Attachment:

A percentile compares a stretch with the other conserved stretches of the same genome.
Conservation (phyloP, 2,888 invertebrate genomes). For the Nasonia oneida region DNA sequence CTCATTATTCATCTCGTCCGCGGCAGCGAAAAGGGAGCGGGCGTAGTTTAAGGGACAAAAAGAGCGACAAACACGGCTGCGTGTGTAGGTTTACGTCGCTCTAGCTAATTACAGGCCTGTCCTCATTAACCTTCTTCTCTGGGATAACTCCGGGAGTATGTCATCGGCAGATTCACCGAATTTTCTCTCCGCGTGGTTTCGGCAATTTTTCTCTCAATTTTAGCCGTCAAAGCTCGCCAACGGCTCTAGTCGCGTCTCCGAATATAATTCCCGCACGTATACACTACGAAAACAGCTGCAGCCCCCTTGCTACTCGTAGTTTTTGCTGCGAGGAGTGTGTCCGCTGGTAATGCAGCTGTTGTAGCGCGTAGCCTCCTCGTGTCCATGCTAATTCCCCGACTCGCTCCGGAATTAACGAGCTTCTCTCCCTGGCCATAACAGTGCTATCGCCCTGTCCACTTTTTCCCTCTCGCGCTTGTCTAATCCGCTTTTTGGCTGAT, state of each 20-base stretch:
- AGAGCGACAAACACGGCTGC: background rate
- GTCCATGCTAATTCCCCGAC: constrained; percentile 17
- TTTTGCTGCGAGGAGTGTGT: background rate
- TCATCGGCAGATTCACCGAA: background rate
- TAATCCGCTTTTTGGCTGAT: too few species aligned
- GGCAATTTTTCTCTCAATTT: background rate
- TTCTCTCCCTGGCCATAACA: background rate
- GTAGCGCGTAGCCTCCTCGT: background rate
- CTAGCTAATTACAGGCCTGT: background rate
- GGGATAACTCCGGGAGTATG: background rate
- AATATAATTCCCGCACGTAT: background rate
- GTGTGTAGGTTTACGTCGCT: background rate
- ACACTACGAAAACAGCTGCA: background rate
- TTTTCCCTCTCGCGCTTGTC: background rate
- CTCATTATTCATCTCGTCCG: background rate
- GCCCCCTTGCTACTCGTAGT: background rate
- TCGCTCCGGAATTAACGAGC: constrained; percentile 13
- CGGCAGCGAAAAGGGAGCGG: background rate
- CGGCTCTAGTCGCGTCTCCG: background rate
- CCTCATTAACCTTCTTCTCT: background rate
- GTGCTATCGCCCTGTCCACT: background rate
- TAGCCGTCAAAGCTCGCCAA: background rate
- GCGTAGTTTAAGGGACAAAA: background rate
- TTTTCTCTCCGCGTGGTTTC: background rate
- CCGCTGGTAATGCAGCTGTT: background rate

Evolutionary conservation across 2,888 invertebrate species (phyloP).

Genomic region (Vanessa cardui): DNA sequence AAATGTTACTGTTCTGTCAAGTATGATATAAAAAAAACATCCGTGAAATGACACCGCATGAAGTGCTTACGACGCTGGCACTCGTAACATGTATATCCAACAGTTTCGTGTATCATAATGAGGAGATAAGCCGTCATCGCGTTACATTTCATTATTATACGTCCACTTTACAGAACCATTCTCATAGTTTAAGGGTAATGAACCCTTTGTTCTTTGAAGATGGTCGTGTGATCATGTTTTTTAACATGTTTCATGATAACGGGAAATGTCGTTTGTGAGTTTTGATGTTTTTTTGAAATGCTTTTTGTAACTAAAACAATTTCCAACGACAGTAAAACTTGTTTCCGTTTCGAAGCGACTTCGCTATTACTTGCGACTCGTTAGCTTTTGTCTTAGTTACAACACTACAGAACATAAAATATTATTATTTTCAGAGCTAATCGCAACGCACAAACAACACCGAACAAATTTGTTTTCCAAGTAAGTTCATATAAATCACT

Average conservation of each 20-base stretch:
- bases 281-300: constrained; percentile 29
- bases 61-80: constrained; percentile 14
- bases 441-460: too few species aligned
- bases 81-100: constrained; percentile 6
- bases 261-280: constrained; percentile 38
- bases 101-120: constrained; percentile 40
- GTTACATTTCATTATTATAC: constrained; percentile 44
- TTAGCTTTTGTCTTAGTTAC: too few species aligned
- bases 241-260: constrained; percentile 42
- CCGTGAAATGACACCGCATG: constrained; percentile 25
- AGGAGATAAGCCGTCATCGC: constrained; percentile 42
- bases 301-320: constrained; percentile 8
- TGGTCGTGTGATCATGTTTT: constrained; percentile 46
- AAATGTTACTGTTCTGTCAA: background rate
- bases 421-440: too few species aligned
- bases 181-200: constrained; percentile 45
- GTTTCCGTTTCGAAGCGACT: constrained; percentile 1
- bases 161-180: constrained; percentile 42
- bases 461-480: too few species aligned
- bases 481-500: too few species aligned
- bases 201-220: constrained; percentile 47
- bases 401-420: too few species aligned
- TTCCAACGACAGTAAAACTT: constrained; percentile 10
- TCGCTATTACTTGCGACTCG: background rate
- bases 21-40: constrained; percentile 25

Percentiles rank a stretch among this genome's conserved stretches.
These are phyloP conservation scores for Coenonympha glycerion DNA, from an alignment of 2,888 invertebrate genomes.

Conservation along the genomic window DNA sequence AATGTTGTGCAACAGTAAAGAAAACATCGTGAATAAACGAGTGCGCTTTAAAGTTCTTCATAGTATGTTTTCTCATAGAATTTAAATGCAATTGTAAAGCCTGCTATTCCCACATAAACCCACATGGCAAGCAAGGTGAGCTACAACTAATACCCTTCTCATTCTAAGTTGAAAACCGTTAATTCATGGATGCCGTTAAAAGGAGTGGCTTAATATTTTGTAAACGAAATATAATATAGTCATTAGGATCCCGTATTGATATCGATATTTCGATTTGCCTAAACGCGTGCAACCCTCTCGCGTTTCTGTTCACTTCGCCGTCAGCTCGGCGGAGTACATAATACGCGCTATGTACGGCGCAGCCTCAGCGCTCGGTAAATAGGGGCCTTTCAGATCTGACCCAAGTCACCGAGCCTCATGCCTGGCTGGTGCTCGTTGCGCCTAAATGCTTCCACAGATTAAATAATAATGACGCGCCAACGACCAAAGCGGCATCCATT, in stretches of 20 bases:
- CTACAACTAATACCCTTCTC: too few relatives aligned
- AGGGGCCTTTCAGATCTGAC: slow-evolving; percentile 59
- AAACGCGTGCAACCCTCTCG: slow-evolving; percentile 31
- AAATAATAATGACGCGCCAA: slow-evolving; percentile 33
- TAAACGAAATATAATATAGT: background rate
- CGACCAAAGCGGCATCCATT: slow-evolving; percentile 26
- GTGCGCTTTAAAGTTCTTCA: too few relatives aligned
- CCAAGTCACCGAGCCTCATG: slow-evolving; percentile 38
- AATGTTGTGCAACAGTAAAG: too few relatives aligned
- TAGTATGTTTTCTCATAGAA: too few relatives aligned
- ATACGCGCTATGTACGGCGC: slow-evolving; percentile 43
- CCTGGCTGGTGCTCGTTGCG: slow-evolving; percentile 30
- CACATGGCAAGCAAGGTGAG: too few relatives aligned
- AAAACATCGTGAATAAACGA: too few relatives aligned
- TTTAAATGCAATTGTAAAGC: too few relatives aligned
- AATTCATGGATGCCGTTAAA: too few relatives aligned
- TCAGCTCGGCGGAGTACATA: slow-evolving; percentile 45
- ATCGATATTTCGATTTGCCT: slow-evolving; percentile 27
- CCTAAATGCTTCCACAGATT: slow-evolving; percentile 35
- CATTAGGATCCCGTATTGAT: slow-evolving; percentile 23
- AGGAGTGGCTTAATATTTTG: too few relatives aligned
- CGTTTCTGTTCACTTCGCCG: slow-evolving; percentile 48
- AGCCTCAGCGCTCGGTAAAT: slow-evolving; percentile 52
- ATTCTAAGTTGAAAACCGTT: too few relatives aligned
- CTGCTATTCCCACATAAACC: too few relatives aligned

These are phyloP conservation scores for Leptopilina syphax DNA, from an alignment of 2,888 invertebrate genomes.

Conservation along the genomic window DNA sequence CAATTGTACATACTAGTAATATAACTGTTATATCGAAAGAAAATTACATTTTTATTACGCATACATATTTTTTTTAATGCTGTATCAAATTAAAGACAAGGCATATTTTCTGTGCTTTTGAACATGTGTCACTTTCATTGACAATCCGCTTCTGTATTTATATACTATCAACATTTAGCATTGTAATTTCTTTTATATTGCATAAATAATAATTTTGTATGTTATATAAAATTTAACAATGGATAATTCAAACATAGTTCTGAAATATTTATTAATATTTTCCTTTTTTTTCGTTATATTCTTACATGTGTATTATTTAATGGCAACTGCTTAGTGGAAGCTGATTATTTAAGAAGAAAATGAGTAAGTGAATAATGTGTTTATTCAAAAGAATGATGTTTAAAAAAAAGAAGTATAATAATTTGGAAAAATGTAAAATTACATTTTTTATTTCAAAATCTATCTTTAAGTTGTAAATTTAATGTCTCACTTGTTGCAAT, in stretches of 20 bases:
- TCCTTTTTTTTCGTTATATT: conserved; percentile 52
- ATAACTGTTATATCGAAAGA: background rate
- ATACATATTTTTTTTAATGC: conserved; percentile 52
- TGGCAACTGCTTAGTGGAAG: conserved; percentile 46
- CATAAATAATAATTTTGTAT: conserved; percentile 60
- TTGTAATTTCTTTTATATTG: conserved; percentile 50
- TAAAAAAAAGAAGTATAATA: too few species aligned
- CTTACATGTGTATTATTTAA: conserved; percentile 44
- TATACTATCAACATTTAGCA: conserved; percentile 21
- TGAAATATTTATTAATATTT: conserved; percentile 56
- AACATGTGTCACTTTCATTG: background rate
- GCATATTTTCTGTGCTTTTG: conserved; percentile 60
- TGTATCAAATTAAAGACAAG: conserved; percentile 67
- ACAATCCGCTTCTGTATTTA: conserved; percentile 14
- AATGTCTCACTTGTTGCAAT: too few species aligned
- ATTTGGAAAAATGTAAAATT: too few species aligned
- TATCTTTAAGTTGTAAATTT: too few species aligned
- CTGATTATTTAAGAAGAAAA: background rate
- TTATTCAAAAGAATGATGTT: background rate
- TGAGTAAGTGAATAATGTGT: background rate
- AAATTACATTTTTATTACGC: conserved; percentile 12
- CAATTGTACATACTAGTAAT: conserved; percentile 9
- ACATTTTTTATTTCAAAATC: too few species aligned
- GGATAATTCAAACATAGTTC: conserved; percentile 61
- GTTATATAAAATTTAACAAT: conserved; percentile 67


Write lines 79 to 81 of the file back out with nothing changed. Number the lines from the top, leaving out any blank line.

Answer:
- AGGAGTGGCTTAATATTTTG: too few relatives aligned
- CGTTTCTGTTCACTTCGCCG: slow-evolving; percentile 48
- AGCCTCAGCGCTCGGTAAAT: slow-evolving; percentile 52